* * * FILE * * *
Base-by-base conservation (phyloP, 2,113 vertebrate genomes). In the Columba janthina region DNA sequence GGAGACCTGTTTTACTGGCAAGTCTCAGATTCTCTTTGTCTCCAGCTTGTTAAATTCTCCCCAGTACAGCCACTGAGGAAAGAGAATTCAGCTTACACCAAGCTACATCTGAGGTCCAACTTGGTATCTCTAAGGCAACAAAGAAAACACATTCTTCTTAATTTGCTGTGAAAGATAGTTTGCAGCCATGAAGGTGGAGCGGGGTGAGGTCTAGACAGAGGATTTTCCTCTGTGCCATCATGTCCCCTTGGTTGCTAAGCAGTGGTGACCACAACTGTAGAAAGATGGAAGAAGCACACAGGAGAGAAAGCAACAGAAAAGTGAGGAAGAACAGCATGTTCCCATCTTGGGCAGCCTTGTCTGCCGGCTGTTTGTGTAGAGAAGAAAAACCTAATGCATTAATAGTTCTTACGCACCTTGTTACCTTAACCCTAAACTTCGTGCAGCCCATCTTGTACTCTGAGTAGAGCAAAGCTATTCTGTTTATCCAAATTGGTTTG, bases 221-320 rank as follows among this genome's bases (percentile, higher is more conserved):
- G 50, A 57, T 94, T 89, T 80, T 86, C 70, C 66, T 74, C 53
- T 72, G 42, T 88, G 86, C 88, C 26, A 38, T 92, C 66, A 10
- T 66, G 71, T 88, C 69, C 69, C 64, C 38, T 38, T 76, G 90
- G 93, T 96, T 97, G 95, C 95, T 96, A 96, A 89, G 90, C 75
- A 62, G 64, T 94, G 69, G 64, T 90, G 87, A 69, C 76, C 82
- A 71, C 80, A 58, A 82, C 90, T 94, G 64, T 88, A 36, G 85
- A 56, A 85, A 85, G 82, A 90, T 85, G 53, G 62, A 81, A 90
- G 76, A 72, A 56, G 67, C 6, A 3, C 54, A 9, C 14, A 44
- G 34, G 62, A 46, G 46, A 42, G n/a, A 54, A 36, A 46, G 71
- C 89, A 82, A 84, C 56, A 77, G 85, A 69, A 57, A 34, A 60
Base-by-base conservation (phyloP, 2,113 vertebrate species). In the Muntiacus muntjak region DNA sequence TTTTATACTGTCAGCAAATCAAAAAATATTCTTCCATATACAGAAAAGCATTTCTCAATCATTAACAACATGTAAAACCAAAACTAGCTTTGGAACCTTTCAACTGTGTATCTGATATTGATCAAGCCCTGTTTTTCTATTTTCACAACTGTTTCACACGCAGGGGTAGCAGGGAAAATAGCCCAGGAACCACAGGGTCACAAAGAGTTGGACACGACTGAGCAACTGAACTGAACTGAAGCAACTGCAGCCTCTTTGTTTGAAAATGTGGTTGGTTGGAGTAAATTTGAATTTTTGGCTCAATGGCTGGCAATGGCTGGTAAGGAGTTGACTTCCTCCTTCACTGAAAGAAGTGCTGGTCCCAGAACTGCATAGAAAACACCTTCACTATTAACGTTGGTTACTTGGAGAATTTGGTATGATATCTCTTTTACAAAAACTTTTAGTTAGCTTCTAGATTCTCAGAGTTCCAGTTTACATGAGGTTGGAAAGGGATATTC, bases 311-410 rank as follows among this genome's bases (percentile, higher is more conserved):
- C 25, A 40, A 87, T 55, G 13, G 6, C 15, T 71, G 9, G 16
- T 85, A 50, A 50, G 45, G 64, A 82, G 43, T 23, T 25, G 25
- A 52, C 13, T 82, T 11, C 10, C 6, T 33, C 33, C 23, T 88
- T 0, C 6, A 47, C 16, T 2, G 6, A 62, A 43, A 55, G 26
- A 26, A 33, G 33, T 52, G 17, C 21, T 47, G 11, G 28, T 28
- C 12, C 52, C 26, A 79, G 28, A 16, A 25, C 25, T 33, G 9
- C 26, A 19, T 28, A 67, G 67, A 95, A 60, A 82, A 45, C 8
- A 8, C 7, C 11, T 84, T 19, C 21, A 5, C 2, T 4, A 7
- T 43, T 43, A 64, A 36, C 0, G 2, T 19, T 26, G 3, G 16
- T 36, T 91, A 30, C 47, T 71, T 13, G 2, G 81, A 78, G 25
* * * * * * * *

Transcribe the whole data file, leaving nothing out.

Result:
Base-by-base conservation (phyloP, 2,113 vertebrate genomes). In the Columba janthina region DNA sequence GGAGACCTGTTTTACTGGCAAGTCTCAGATTCTCTTTGTCTCCAGCTTGTTAAATTCTCCCCAGTACAGCCACTGAGGAAAGAGAATTCAGCTTACACCAAGCTACATCTGAGGTCCAACTTGGTATCTCTAAGGCAACAAAGAAAACACATTCTTCTTAATTTGCTGTGAAAGATAGTTTGCAGCCATGAAGGTGGAGCGGGGTGAGGTCTAGACAGAGGATTTTCCTCTGTGCCATCATGTCCCCTTGGTTGCTAAGCAGTGGTGACCACAACTGTAGAAAGATGGAAGAAGCACACAGGAGAGAAAGCAACAGAAAAGTGAGGAAGAACAGCATGTTCCCATCTTGGGCAGCCTTGTCTGCCGGCTGTTTGTGTAGAGAAGAAAAACCTAATGCATTAATAGTTCTTACGCACCTTGTTACCTTAACCCTAAACTTCGTGCAGCCCATCTTGTACTCTGAGTAGAGCAAAGCTATTCTGTTTATCCAAATTGGTTTG, bases 221-320 rank as follows among this genome's bases (percentile, higher is more conserved):
- G 50, A 57, T 94, T 89, T 80, T 86, C 70, C 66, T 74, C 53
- T 72, G 42, T 88, G 86, C 88, C 26, A 38, T 92, C 66, A 10
- T 66, G 71, T 88, C 69, C 69, C 64, C 38, T 38, T 76, G 90
- G 93, T 96, T 97, G 95, C 95, T 96, A 96, A 89, G 90, C 75
- A 62, G 64, T 94, G 69, G 64, T 90, G 87, A 69, C 76, C 82
- A 71, C 80, A 58, A 82, C 90, T 94, G 64, T 88, A 36, G 85
- A 56, A 85, A 85, G 82, A 90, T 85, G 53, G 62, A 81, A 90
- G 76, A 72, A 56, G 67, C 6, A 3, C 54, A 9, C 14, A 44
- G 34, G 62, A 46, G 46, A 42, G n/a, A 54, A 36, A 46, G 71
- C 89, A 82, A 84, C 56, A 77, G 85, A 69, A 57, A 34, A 60
Base-by-base conservation (phyloP, 2,113 vertebrate species). In the Muntiacus muntjak region DNA sequence TTTTATACTGTCAGCAAATCAAAAAATATTCTTCCATATACAGAAAAGCATTTCTCAATCATTAACAACATGTAAAACCAAAACTAGCTTTGGAACCTTTCAACTGTGTATCTGATATTGATCAAGCCCTGTTTTTCTATTTTCACAACTGTTTCACACGCAGGGGTAGCAGGGAAAATAGCCCAGGAACCACAGGGTCACAAAGAGTTGGACACGACTGAGCAACTGAACTGAACTGAAGCAACTGCAGCCTCTTTGTTTGAAAATGTGGTTGGTTGGAGTAAATTTGAATTTTTGGCTCAATGGCTGGCAATGGCTGGTAAGGAGTTGACTTCCTCCTTCACTGAAAGAAGTGCTGGTCCCAGAACTGCATAGAAAACACCTTCACTATTAACGTTGGTTACTTGGAGAATTTGGTATGATATCTCTTTTACAAAAACTTTTAGTTAGCTTCTAGATTCTCAGAGTTCCAGTTTACATGAGGTTGGAAAGGGATATTC, bases 311-410 rank as follows among this genome's bases (percentile, higher is more conserved):
- C 25, A 40, A 87, T 55, G 13, G 6, C 15, T 71, G 9, G 16
- T 85, A 50, A 50, G 45, G 64, A 82, G 43, T 23, T 25, G 25
- A 52, C 13, T 82, T 11, C 10, C 6, T 33, C 33, C 23, T 88
- T 0, C 6, A 47, C 16, T 2, G 6, A 62, A 43, A 55, G 26
- A 26, A 33, G 33, T 52, G 17, C 21, T 47, G 11, G 28, T 28
- C 12, C 52, C 26, A 79, G 28, A 16, A 25, C 25, T 33, G 9
- C 26, A 19, T 28, A 67, G 67, A 95, A 60, A 82, A 45, C 8
- A 8, C 7, C 11, T 84, T 19, C 21, A 5, C 2, T 4, A 7
- T 43, T 43, A 64, A 36, C 0, G 2, T 19, T 26, G 3, G 16
- T 36, T 91, A 30, C 47, T 71, T 13, G 2, G 81, A 78, G 25